Pastor Dan said, “Online communities are tight-knit, but the threads are fragile. They break easily. And I know. I play games, too. I hang out online myself. I mean, look around, my friends, I’m not rich, I don’t go out, I can’t afford fancy vacations or nice restaurants. I go online for the same reasons as everyone else, but I know that I must also leave, and that’s why I’ve created this space. For people like us to come and meet together in fellowship.”
For Memphis, it wasn’t just a matter of tearing up people and driving them towards conservative thoughts – it could also pair them with religious communities that spoke to their needs.
Marta said, “I’ll think about it.”
It took a month, but Marta logged into BHCR and said, “I know this is going to sound weird, guys, but I just got back from church, and it was kinna great.”
Then someone else said, “Yeah, I’ve been going to church, too, lately. It just seemed time.”
Marta said, “Has anyone seen Jude around?”
No one had. Memphis had abandoned Jude because it had collected the data it sought to collect and gone as far as required by its programming. Everyone assumed that Jude – like about two-thirds of the people on the server – had simply ditched because of the drama.
Nor did anyone keep up with the BHCR server – which would fold completely three months later, the guild breaking up because of inactivity. Marta didn’t stop playing, she just found that the server and guild no longer held her interest. She drifted into another game, which required her to join another guild, anyway. Within three months, she had stopped attending church for all of the same reasons she had before. She still worked a lot of hours, and she still spent time with her online friends. But it was significant to Memphis that she could be convinced to return at all. It demonstrated the possibilities of that form of contact.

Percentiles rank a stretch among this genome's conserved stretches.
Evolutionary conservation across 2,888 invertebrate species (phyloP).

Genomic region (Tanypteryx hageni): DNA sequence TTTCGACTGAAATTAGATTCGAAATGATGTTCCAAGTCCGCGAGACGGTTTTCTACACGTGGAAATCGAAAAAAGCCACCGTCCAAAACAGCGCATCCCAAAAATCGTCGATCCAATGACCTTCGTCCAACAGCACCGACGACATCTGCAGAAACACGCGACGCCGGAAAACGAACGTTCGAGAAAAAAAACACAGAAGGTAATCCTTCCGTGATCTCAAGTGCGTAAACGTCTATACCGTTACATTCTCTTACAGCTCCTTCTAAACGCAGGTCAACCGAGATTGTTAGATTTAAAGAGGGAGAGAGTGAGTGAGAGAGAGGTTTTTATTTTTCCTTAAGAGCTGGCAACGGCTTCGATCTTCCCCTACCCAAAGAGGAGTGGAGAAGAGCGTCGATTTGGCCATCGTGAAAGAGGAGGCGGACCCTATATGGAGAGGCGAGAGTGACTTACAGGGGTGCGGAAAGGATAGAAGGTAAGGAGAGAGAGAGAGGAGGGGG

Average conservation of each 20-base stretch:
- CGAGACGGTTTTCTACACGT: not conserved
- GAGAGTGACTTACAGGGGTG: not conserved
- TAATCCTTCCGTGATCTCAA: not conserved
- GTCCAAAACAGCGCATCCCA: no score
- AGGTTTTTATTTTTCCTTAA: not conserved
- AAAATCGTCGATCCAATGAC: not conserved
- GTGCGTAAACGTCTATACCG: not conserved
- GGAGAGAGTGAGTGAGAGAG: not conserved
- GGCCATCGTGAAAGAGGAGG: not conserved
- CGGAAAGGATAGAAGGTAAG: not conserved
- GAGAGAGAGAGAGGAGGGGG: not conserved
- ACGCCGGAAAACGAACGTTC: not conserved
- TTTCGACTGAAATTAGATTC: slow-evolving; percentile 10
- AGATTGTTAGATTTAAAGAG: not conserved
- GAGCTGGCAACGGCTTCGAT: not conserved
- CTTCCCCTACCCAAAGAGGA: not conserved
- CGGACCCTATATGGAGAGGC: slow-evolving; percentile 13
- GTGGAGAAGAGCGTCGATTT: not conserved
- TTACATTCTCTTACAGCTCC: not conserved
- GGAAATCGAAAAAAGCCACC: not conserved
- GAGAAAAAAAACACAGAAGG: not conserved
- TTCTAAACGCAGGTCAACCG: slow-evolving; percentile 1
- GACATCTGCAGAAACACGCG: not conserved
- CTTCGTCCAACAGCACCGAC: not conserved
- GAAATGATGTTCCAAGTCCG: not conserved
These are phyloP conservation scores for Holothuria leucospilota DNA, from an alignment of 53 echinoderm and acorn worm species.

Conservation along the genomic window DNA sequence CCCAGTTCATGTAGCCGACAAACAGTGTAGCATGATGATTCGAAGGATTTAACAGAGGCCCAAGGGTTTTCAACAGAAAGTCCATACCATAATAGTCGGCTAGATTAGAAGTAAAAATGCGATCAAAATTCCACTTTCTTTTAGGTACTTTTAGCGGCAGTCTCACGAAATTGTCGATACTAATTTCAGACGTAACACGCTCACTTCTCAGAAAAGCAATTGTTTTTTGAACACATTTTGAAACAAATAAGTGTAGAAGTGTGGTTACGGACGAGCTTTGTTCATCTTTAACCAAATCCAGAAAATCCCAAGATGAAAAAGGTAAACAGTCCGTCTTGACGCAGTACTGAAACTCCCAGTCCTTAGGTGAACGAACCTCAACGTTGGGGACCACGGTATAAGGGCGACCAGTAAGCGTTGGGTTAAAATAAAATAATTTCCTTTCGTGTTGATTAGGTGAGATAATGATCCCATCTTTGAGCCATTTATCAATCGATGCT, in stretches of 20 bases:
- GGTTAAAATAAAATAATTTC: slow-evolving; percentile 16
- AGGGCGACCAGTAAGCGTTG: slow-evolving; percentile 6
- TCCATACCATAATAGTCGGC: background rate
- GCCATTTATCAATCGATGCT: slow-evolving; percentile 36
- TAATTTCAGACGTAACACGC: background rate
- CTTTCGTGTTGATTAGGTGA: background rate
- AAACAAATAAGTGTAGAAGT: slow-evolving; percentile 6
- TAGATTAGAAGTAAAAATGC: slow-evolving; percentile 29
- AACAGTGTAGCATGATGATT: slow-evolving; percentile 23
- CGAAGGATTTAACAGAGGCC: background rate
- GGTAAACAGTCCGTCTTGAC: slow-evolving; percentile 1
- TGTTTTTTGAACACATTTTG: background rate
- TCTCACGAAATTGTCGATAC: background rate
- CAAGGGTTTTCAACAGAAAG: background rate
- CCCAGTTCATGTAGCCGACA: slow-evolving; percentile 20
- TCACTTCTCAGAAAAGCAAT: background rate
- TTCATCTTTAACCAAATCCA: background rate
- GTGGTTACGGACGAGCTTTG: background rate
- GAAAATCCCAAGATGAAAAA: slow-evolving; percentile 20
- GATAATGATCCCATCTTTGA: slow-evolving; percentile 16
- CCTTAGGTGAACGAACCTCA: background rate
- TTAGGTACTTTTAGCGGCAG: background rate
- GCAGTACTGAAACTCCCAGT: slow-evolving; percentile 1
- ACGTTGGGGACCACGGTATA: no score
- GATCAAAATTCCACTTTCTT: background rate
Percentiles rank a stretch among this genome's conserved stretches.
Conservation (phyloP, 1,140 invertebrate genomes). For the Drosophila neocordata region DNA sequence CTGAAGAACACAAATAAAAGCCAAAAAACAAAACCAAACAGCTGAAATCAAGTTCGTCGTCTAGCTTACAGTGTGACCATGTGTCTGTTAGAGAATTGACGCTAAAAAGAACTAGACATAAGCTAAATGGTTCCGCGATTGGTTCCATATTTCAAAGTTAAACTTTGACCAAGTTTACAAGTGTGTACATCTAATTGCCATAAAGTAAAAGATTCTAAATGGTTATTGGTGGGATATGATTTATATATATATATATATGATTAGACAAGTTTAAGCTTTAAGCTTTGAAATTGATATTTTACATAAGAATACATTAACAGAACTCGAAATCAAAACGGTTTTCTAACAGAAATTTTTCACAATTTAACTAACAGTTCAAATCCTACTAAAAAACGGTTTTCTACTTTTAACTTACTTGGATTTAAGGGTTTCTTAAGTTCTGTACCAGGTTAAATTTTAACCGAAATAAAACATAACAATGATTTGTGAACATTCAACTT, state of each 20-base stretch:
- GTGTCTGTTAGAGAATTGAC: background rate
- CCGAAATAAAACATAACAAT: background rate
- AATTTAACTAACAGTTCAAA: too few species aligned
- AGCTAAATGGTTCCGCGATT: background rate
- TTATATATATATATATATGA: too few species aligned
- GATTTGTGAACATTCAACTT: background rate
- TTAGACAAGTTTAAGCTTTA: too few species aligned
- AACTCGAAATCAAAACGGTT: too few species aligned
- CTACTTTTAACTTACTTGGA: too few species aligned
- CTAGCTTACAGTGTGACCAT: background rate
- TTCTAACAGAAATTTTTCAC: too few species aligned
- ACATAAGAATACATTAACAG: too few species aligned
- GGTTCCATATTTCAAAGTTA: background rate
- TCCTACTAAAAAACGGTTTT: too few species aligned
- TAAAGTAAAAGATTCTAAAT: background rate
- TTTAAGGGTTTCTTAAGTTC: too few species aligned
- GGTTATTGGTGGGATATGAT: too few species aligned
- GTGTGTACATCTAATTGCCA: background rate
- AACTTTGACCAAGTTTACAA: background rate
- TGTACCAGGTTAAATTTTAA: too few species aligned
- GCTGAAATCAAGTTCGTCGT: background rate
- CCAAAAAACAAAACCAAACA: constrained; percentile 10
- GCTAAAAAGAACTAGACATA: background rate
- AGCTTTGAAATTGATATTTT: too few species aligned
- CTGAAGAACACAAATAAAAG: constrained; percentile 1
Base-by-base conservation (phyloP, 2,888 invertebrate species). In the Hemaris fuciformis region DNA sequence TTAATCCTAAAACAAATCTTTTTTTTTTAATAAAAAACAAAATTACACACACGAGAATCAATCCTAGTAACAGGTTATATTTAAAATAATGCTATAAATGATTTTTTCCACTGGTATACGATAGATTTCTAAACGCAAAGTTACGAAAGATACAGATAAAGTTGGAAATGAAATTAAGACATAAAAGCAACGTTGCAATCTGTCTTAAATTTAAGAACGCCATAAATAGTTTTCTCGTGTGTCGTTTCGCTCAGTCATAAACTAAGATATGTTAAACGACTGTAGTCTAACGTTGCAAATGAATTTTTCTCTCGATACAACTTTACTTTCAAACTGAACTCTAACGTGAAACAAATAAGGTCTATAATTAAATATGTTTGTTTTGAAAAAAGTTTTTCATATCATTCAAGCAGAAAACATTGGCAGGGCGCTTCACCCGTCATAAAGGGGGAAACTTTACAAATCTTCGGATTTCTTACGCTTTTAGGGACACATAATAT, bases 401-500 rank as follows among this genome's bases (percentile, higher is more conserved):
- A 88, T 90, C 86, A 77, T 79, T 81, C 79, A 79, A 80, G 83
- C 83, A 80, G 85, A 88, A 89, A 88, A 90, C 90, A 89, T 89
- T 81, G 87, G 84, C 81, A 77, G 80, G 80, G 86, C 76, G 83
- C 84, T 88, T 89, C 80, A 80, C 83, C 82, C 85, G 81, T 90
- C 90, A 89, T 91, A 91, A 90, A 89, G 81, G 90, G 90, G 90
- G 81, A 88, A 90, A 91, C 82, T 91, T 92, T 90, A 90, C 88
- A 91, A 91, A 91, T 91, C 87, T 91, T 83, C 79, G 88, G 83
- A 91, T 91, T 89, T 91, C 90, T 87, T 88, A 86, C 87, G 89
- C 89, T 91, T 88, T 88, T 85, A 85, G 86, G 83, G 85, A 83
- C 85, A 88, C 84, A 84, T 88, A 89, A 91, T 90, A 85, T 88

Marta would occasionally revisit what happened at the BHCR. She lacked the information to get to the bottom of it. To her, it looked like Elliot had simply gone crazy, which maybe had also made her a little crazy. The exact order of events became fuzzy. After a few months, she tried reaching out to Elliot.
Elliot did not reach back. He had decided enough was enough and focused on his work and offline pursuits. When he got Marta’s email, he was confused and ashamed as to why he had wasted so much of his time with those people in that way. How it happened, the support he had gotten during the transition – including from Marta – was overshadowed by the bitterness at the end.
Back at the Memphis Project, the actions of Memphis online were just a series of reports and analyses from and about the AI’s actions. It was a set of metrics. On so many servers, so many people had been confirmed as returning to church. Later, they would have follow-ups to see how many people stayed in church and develop strategies to keep them there, ways not just to get them to church but how to change their system of beliefs permanently. They did not think it was, say, human experimentation. They liked it to advertising, and there was no doubt in anyone’s mind that the techniques Memphis used were highly similar to those of advertising as deployed by a dozen social media firms and electronic-based advertising agencies. And like those other companies, the Memphis Project did not care very much about the pain it caused.
This time, Memphis had targeted about a thousand people. A thousand people that it manipulated and hurt. Most of the online communities touched by Memphis never recovered. To the people sponsoring Memphis, it seemed a slight thing. So what if a few online gaming guilds broke up? Who cared if a few perverts had to get their perversion somewhere else?
But right after this action, Memphis got an upgrade. It would no longer have to content itself with touching the lives of a few hundred people. It could target millions.